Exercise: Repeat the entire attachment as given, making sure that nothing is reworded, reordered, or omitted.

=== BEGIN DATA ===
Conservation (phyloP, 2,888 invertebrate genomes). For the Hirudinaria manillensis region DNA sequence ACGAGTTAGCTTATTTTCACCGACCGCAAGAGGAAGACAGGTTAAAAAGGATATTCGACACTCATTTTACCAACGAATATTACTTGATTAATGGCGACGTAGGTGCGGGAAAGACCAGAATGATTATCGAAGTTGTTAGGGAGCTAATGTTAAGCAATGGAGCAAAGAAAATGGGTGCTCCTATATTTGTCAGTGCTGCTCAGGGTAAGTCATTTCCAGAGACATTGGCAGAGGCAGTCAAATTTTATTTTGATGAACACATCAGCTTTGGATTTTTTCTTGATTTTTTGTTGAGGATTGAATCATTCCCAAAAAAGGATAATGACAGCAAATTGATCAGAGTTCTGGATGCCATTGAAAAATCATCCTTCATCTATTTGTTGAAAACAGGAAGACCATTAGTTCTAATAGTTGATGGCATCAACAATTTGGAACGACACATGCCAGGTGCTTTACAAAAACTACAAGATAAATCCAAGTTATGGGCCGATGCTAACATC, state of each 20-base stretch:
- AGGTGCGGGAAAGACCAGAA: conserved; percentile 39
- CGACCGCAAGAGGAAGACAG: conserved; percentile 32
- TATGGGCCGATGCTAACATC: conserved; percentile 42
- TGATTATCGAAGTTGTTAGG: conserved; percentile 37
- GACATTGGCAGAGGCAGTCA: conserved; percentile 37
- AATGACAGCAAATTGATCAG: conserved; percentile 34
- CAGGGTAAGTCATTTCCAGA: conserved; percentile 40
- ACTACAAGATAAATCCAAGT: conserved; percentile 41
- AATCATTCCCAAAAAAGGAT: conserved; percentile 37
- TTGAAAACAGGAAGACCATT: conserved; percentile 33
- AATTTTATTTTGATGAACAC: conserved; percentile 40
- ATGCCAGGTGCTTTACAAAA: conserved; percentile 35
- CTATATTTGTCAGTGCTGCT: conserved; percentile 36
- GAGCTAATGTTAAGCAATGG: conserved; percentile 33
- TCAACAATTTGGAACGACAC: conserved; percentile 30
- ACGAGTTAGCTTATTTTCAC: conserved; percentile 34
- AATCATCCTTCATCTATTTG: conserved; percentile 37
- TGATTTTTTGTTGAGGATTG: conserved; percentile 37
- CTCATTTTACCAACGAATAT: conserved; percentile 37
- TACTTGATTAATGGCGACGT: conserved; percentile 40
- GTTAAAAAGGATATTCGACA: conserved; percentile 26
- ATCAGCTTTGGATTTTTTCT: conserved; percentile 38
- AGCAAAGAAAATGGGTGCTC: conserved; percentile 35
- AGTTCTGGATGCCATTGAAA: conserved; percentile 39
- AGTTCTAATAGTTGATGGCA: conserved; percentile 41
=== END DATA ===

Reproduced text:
Conservation (phyloP, 2,888 invertebrate genomes). For the Hirudinaria manillensis region DNA sequence ACGAGTTAGCTTATTTTCACCGACCGCAAGAGGAAGACAGGTTAAAAAGGATATTCGACACTCATTTTACCAACGAATATTACTTGATTAATGGCGACGTAGGTGCGGGAAAGACCAGAATGATTATCGAAGTTGTTAGGGAGCTAATGTTAAGCAATGGAGCAAAGAAAATGGGTGCTCCTATATTTGTCAGTGCTGCTCAGGGTAAGTCATTTCCAGAGACATTGGCAGAGGCAGTCAAATTTTATTTTGATGAACACATCAGCTTTGGATTTTTTCTTGATTTTTTGTTGAGGATTGAATCATTCCCAAAAAAGGATAATGACAGCAAATTGATCAGAGTTCTGGATGCCATTGAAAAATCATCCTTCATCTATTTGTTGAAAACAGGAAGACCATTAGTTCTAATAGTTGATGGCATCAACAATTTGGAACGACACATGCCAGGTGCTTTACAAAAACTACAAGATAAATCCAAGTTATGGGCCGATGCTAACATC, state of each 20-base stretch:
- AGGTGCGGGAAAGACCAGAA: conserved; percentile 39
- CGACCGCAAGAGGAAGACAG: conserved; percentile 32
- TATGGGCCGATGCTAACATC: conserved; percentile 42
- TGATTATCGAAGTTGTTAGG: conserved; percentile 37
- GACATTGGCAGAGGCAGTCA: conserved; percentile 37
- AATGACAGCAAATTGATCAG: conserved; percentile 34
- CAGGGTAAGTCATTTCCAGA: conserved; percentile 40
- ACTACAAGATAAATCCAAGT: conserved; percentile 41
- AATCATTCCCAAAAAAGGAT: conserved; percentile 37
- TTGAAAACAGGAAGACCATT: conserved; percentile 33
- AATTTTATTTTGATGAACAC: conserved; percentile 40
- ATGCCAGGTGCTTTACAAAA: conserved; percentile 35
- CTATATTTGTCAGTGCTGCT: conserved; percentile 36
- GAGCTAATGTTAAGCAATGG: conserved; percentile 33
- TCAACAATTTGGAACGACAC: conserved; percentile 30
- ACGAGTTAGCTTATTTTCAC: conserved; percentile 34
- AATCATCCTTCATCTATTTG: conserved; percentile 37
- TGATTTTTTGTTGAGGATTG: conserved; percentile 37
- CTCATTTTACCAACGAATAT: conserved; percentile 37
- TACTTGATTAATGGCGACGT: conserved; percentile 40
- GTTAAAAAGGATATTCGACA: conserved; percentile 26
- ATCAGCTTTGGATTTTTTCT: conserved; percentile 38
- AGCAAAGAAAATGGGTGCTC: conserved; percentile 35
- AGTTCTGGATGCCATTGAAA: conserved; percentile 39
- AGTTCTAATAGTTGATGGCA: conserved; percentile 41